If Dylan Larkin makes the Red Wings and meets expectations, Detroit fans might be thanking Mike Babcock for signing in Toronto. In a recent interview, Larkin, the Red Wings’ 2014 first-round pick, said Detroit’s coaching change was one reason why he decided to leave the NCAA and sign an entry-level deal.
Mike Babcock may be the new coach of the Toronto Maple Leafs, but Detroit Red Wings fans might be thanking their former bench boss for bringing top prospect Dylan Larkin to the professional game so soon.
After all, were it not for Babcock deciding to leave Detroit, Larkin, 19, may not have left the NCAA to sign his professional deal. Larkin was Detroit’s first round pick in 2014 and it’s clear he’s not planning on playing anywhere but the NHL.
“(The coaching change) is one of the reasons I decided to sign and leave college,” Larkin told NHL.com’s Mike Brophy. “There is a new coach and there seems to be some older players who might be on their way out. I think it is a great opportunity for me to learn from them. Growing up in Detroit you hear so much about those guys. I have watched Henrik Zetterberg and Pavel Datsyuk my whole life, so to be in the same room as them would be an incredible experience.”
He has a point about the coaching change, too. Over the past decade, the Red Wings have become notorious for being a difficult place for prospects to crack the lineup. Before getting the chance in the NHL, the younger players in Detroit’s system generally spend some time getting seasoned in the AHL, but Larkin saw the opportunity to get into the NHL at a young age if Babcock was to head elsewhere.
On May 20, Babcock signed his monster eight-year deal with the Maple Leafs. The next day, Larkin had left college to join the professional ranks, officially inking his three-year, entry-level deal on May 21. That seems like more than a simple coincidence, especially considering it was clear Grand Rapids Griffins coach Jeff Blashill would be taking over as Detroit’s new bench boss.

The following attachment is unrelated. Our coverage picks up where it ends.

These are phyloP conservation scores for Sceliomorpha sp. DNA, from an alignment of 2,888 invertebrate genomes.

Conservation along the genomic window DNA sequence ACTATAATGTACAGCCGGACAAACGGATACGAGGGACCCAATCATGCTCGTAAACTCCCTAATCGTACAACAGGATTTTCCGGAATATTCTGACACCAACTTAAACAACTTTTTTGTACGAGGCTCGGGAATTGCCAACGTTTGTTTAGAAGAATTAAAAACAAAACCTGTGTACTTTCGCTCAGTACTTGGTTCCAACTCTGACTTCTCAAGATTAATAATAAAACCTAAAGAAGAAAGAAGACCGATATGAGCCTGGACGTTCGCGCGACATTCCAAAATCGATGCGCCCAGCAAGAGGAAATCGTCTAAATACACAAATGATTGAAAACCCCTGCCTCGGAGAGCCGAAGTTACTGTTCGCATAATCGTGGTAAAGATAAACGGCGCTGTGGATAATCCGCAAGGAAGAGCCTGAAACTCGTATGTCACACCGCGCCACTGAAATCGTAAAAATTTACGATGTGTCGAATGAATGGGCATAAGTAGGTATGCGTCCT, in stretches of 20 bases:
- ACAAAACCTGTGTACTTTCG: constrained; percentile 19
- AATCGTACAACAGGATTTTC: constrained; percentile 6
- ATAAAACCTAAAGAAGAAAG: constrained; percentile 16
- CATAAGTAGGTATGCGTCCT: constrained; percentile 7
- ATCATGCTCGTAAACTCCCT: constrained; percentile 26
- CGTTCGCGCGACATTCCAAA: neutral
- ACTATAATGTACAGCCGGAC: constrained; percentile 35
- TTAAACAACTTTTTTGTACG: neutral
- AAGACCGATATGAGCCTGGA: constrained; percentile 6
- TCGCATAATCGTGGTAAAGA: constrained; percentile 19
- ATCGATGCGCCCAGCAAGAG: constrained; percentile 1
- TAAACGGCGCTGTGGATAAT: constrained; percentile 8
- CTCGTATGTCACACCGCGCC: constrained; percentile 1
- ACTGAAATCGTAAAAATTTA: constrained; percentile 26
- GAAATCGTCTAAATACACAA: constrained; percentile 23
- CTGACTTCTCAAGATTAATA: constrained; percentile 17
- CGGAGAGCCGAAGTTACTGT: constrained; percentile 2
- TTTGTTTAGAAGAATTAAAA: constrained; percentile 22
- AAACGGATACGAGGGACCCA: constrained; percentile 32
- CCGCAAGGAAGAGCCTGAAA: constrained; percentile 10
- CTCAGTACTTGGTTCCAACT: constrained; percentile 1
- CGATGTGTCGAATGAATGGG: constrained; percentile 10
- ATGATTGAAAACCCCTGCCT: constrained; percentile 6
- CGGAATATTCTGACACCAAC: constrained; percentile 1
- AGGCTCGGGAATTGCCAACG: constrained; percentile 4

Actually making the lineup and playing a full-time role with the Red Wings would be an incredible thing for Larkin. Not since 1999-00, when a 19-year-old Jiri Fischer played 52 games under Scotty Bowman, has a teenager played more than half a season for the Red Wings. During Babcock’s tenure, no player under 22 played more than half a season and the only 22-year-olds to get a full-time role with the Red Wings were Valtteri Filppula in 2006-07 and Tomas Jurco in 2014-15. For Larkin, no coaching change could have meant at least three years in the AHL.
Regardless of who the coach has been, it’s not often the Red Wings have a teenager in their lineup, but Larkin has made his case. He posted 15 goals and 47 points in 35 NCAA games as a freshman, suited up for six AHL post-season games and participated at the World Championships with Team USA last season.
During his short stint in Grand Rapids, Larkin had the opportunity to play under Blashill and that won’t hurt his chances. That Larkin managed to net three goals, five points and dominate competition likely only stands to help his case.
In a July interview with MLive.com’s Brendan Savage, Blashill was already trumpeting Larkin’s ability and said the young gun could be ready for the jump to the NHL.
“Dylan did a real good job when he stepped in for us in the playoffs,” Blashill told Savage. “To step in and have the impact he had…He was good.
“His impact was good. How close is he? He’s certainly close. What does that mean come camp? We’ll see. Everybody takes different journeys to the get to the NHL.”
For Larkin, that journey could begin as a 19-year-old in a system that is famed for its difficulty to break into. And, rather unexpectedly, it may be thanks to Babcock that the Red Wings have one of the league’s top prospects ready to play as soon as the puck drops on a new season.